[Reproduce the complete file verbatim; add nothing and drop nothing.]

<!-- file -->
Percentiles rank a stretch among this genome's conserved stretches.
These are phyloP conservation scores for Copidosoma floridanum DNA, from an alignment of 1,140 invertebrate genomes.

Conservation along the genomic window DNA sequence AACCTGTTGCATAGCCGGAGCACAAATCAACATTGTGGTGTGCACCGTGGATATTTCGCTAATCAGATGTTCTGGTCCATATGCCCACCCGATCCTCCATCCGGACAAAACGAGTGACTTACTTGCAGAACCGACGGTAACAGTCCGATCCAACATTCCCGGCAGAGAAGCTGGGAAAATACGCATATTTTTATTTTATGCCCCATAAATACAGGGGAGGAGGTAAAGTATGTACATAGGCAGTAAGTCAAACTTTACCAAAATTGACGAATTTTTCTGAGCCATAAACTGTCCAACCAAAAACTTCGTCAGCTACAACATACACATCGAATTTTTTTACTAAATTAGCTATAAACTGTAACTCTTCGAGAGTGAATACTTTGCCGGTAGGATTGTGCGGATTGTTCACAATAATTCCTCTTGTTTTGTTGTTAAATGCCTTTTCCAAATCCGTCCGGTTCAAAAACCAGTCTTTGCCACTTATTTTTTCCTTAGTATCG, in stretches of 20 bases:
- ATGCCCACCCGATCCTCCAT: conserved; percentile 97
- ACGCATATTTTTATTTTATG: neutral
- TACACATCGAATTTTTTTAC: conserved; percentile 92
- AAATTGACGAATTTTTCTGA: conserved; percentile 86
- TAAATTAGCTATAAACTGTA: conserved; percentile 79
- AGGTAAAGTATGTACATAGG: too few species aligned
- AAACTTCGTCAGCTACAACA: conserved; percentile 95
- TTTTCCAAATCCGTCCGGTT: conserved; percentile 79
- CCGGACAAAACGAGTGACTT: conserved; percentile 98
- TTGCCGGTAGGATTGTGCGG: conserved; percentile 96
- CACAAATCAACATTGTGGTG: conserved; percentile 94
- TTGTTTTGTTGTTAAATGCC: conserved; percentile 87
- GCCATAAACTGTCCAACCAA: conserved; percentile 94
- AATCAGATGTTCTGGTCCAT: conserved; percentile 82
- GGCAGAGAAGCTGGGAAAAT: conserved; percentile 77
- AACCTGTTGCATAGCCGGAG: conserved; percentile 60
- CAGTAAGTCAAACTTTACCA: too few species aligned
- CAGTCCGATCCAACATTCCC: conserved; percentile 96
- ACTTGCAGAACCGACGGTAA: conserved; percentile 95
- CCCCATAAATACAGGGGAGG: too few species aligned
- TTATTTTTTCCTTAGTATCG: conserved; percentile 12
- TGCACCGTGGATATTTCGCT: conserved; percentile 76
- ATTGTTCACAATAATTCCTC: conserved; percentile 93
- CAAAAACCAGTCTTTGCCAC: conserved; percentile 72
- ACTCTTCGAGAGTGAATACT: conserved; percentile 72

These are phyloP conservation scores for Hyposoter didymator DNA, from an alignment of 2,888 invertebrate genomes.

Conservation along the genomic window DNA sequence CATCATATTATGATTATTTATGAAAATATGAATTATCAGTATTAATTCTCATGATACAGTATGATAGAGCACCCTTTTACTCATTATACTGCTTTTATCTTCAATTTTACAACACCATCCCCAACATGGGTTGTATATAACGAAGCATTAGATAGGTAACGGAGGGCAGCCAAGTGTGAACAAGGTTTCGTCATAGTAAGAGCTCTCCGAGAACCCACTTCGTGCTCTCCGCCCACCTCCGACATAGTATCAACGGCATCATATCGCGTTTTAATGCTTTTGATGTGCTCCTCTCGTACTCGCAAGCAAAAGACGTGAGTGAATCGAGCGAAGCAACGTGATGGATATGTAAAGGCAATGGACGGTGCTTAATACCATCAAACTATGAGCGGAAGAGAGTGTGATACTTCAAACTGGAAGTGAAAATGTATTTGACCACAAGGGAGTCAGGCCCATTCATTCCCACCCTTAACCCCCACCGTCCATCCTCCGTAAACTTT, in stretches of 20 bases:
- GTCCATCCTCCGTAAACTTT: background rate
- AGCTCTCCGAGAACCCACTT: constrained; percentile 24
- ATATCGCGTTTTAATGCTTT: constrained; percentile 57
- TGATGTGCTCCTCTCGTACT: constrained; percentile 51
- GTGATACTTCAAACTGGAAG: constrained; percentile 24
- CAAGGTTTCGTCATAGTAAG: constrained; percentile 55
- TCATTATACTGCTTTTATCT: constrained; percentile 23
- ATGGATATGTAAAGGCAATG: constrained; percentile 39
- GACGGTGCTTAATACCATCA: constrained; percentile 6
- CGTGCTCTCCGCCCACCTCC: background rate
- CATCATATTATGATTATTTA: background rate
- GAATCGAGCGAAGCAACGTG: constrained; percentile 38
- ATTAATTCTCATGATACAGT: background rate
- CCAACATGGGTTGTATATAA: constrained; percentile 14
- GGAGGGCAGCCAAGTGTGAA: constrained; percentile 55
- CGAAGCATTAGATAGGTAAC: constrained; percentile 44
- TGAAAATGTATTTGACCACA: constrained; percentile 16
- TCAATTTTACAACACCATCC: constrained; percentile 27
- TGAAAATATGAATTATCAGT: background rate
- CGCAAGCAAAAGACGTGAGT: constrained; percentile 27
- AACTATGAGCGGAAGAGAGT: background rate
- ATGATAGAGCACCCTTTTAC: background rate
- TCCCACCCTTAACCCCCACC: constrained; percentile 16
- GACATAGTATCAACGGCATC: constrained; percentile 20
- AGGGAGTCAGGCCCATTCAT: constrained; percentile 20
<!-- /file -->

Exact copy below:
Percentiles rank a stretch among this genome's conserved stretches.
These are phyloP conservation scores for Copidosoma floridanum DNA, from an alignment of 1,140 invertebrate genomes.

Conservation along the genomic window DNA sequence AACCTGTTGCATAGCCGGAGCACAAATCAACATTGTGGTGTGCACCGTGGATATTTCGCTAATCAGATGTTCTGGTCCATATGCCCACCCGATCCTCCATCCGGACAAAACGAGTGACTTACTTGCAGAACCGACGGTAACAGTCCGATCCAACATTCCCGGCAGAGAAGCTGGGAAAATACGCATATTTTTATTTTATGCCCCATAAATACAGGGGAGGAGGTAAAGTATGTACATAGGCAGTAAGTCAAACTTTACCAAAATTGACGAATTTTTCTGAGCCATAAACTGTCCAACCAAAAACTTCGTCAGCTACAACATACACATCGAATTTTTTTACTAAATTAGCTATAAACTGTAACTCTTCGAGAGTGAATACTTTGCCGGTAGGATTGTGCGGATTGTTCACAATAATTCCTCTTGTTTTGTTGTTAAATGCCTTTTCCAAATCCGTCCGGTTCAAAAACCAGTCTTTGCCACTTATTTTTTCCTTAGTATCG, in stretches of 20 bases:
- ATGCCCACCCGATCCTCCAT: conserved; percentile 97
- ACGCATATTTTTATTTTATG: neutral
- TACACATCGAATTTTTTTAC: conserved; percentile 92
- AAATTGACGAATTTTTCTGA: conserved; percentile 86
- TAAATTAGCTATAAACTGTA: conserved; percentile 79
- AGGTAAAGTATGTACATAGG: too few species aligned
- AAACTTCGTCAGCTACAACA: conserved; percentile 95
- TTTTCCAAATCCGTCCGGTT: conserved; percentile 79
- CCGGACAAAACGAGTGACTT: conserved; percentile 98
- TTGCCGGTAGGATTGTGCGG: conserved; percentile 96
- CACAAATCAACATTGTGGTG: conserved; percentile 94
- TTGTTTTGTTGTTAAATGCC: conserved; percentile 87
- GCCATAAACTGTCCAACCAA: conserved; percentile 94
- AATCAGATGTTCTGGTCCAT: conserved; percentile 82
- GGCAGAGAAGCTGGGAAAAT: conserved; percentile 77
- AACCTGTTGCATAGCCGGAG: conserved; percentile 60
- CAGTAAGTCAAACTTTACCA: too few species aligned
- CAGTCCGATCCAACATTCCC: conserved; percentile 96
- ACTTGCAGAACCGACGGTAA: conserved; percentile 95
- CCCCATAAATACAGGGGAGG: too few species aligned
- TTATTTTTTCCTTAGTATCG: conserved; percentile 12
- TGCACCGTGGATATTTCGCT: conserved; percentile 76
- ATTGTTCACAATAATTCCTC: conserved; percentile 93
- CAAAAACCAGTCTTTGCCAC: conserved; percentile 72
- ACTCTTCGAGAGTGAATACT: conserved; percentile 72

These are phyloP conservation scores for Hyposoter didymator DNA, from an alignment of 2,888 invertebrate genomes.

Conservation along the genomic window DNA sequence CATCATATTATGATTATTTATGAAAATATGAATTATCAGTATTAATTCTCATGATACAGTATGATAGAGCACCCTTTTACTCATTATACTGCTTTTATCTTCAATTTTACAACACCATCCCCAACATGGGTTGTATATAACGAAGCATTAGATAGGTAACGGAGGGCAGCCAAGTGTGAACAAGGTTTCGTCATAGTAAGAGCTCTCCGAGAACCCACTTCGTGCTCTCCGCCCACCTCCGACATAGTATCAACGGCATCATATCGCGTTTTAATGCTTTTGATGTGCTCCTCTCGTACTCGCAAGCAAAAGACGTGAGTGAATCGAGCGAAGCAACGTGATGGATATGTAAAGGCAATGGACGGTGCTTAATACCATCAAACTATGAGCGGAAGAGAGTGTGATACTTCAAACTGGAAGTGAAAATGTATTTGACCACAAGGGAGTCAGGCCCATTCATTCCCACCCTTAACCCCCACCGTCCATCCTCCGTAAACTTT, in stretches of 20 bases:
- GTCCATCCTCCGTAAACTTT: background rate
- AGCTCTCCGAGAACCCACTT: constrained; percentile 24
- ATATCGCGTTTTAATGCTTT: constrained; percentile 57
- TGATGTGCTCCTCTCGTACT: constrained; percentile 51
- GTGATACTTCAAACTGGAAG: constrained; percentile 24
- CAAGGTTTCGTCATAGTAAG: constrained; percentile 55
- TCATTATACTGCTTTTATCT: constrained; percentile 23
- ATGGATATGTAAAGGCAATG: constrained; percentile 39
- GACGGTGCTTAATACCATCA: constrained; percentile 6
- CGTGCTCTCCGCCCACCTCC: background rate
- CATCATATTATGATTATTTA: background rate
- GAATCGAGCGAAGCAACGTG: constrained; percentile 38
- ATTAATTCTCATGATACAGT: background rate
- CCAACATGGGTTGTATATAA: constrained; percentile 14
- GGAGGGCAGCCAAGTGTGAA: constrained; percentile 55
- CGAAGCATTAGATAGGTAAC: constrained; percentile 44
- TGAAAATGTATTTGACCACA: constrained; percentile 16
- TCAATTTTACAACACCATCC: constrained; percentile 27
- TGAAAATATGAATTATCAGT: background rate
- CGCAAGCAAAAGACGTGAGT: constrained; percentile 27
- AACTATGAGCGGAAGAGAGT: background rate
- ATGATAGAGCACCCTTTTAC: background rate
- TCCCACCCTTAACCCCCACC: constrained; percentile 16
- GACATAGTATCAACGGCATC: constrained; percentile 20
- AGGGAGTCAGGCCCATTCAT: constrained; percentile 20